9 Steps for Kids to Resolve Conflicts

During childhood, it's common for kids to argue. Here, we'll show you some steps to help your kids to resolve conflicts.
9 Steps for Kids to Resolve Conflicts

Last update: 15 September, 2021

During childhood, it’s normal for kids to disagree, whether they’re friends, classmates, cousins, siblings, etc. Disagreements can happen for different reasons and need a solution. Faced with these situations, fathers, mothers, and teachers often feel lost and don’t know how to manage these complicated moments. Fortunately, we can help them solve these issues and learn from them. Next, we’re going to see what steps to take to help kids to resolve conflicts.

Conflicts between children

Arguments or conflicts between kids appear often and are normal during childhood. In addition, the disagreements that kids have are necessary in order to gradually shape their personalities.

Two siblings fighting at home.

Everyone has desires, opinions, tastes, ideas, or needs that make these issues appear. Ideally, with the help of adults, children learn to tolerate, face, and manage possible solutions to these conflicts.

Children have to learn, with our help, that there are lots of opinions and desires, as many as there are people in the world. Often, we don’t think or want the same thing as others. The important thing is that they learn to empathize and listen to better understand the other person. And that’s the best way for kids to resolve conflicts.

Great lessons can also come from conflicts that help us grow and evolve as people. So, solving conflicts will help them learn more about other people, and also about themselves. We need to take advantage of these moments to work on different values, like education, understanding, empathy, socialization, assertiveness, etc.

Before this, we have to know how we can help kids resolve conflicts step by step.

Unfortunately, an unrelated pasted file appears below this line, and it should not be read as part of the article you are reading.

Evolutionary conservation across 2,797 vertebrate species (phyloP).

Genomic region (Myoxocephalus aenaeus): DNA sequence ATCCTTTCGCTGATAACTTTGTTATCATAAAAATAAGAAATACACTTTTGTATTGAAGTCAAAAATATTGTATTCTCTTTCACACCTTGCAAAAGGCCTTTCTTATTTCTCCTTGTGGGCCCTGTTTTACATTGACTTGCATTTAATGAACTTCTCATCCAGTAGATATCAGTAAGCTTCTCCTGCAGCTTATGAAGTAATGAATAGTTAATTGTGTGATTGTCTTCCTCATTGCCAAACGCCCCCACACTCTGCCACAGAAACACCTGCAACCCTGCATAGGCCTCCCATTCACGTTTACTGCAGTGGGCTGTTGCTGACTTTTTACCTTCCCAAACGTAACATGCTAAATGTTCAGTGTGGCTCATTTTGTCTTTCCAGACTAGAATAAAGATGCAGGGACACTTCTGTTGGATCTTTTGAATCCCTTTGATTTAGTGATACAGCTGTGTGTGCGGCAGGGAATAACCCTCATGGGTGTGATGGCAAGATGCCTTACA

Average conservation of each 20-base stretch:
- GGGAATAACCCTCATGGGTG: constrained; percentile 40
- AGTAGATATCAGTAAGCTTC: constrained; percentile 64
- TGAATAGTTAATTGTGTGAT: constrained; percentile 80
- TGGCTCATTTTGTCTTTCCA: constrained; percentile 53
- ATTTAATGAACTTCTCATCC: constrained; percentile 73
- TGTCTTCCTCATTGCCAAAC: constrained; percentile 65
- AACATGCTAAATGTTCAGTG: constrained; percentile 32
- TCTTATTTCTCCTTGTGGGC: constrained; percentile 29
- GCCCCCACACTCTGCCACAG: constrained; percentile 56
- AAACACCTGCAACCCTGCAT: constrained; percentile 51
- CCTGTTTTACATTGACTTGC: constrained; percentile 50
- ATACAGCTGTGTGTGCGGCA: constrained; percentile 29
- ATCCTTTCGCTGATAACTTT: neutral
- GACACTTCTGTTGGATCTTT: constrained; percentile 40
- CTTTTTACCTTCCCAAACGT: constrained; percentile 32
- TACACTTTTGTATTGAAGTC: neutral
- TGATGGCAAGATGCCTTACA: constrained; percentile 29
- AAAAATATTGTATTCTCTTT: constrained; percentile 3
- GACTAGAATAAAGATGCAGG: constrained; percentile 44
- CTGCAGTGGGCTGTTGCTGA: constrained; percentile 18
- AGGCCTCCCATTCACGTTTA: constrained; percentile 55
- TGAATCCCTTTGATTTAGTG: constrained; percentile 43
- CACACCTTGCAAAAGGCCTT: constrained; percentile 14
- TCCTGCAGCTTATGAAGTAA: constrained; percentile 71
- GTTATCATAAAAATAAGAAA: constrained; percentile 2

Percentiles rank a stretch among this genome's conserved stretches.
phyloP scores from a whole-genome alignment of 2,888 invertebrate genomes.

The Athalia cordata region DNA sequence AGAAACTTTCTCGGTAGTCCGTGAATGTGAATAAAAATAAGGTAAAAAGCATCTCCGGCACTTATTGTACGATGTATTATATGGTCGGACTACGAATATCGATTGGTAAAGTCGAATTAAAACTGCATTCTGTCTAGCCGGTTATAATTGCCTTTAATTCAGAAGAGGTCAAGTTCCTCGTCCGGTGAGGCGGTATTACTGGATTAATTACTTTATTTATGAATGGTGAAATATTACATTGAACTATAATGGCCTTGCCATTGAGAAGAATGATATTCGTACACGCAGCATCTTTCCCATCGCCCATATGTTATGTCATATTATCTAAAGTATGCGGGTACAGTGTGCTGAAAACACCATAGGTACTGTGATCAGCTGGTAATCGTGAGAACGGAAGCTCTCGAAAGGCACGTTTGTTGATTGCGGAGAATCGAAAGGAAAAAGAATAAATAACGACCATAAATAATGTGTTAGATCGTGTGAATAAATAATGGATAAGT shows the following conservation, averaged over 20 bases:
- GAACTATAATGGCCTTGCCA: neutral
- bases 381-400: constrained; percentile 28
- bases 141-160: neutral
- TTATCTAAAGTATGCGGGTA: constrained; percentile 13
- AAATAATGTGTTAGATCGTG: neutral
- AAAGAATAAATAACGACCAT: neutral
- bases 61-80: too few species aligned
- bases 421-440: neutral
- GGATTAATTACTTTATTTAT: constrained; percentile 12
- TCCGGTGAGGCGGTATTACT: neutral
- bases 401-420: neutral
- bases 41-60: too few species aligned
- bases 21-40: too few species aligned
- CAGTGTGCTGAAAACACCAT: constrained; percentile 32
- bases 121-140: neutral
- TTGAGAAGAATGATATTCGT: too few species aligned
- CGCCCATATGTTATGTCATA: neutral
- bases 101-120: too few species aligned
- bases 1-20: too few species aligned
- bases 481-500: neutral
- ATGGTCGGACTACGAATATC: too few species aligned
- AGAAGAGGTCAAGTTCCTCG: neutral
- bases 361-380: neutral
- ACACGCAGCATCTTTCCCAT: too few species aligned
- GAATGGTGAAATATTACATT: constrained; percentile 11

Steps for helping kids to resolve conflicts

How can we resolve conflicts between children? We’re going to see how to do it. These are strategies that, once children have learned them, they can incorporate into their behavior and use them on their own in their daily lives.

The adult’s mission here is to guide and accompany the kids, but the kids will have to work to achieve it. Obviously, it will also depend on the kids’ age. Adults will be more or less relevant, and age may determine the tips you choose to apply.

Identify the problem

The first thing you have to do when a conflict arises between kids is to find out what has happened. To do this, you need to ask them directly what happened and allow the kids to give your their version of the events.

Each one will give their side. The kids may or may not agree, but at least they’ll tell you what they think happened and how they feel. The basis for resolving conflicts is identifying the underlying problem.

Offer a space for them to express themselves

Continuing with the previous step, now you need to give them a space to express themselves and tell you how they felt during the conflict and how they feel now. Some questions you can ask them are:

  • How has this problem with … made you feel?
  • Do you think you handled it well?
  • Do you think … handled it well?

Ask both kids these questions. That way, they listen when the other child responds, without interrupting.

Encourage mutual understanding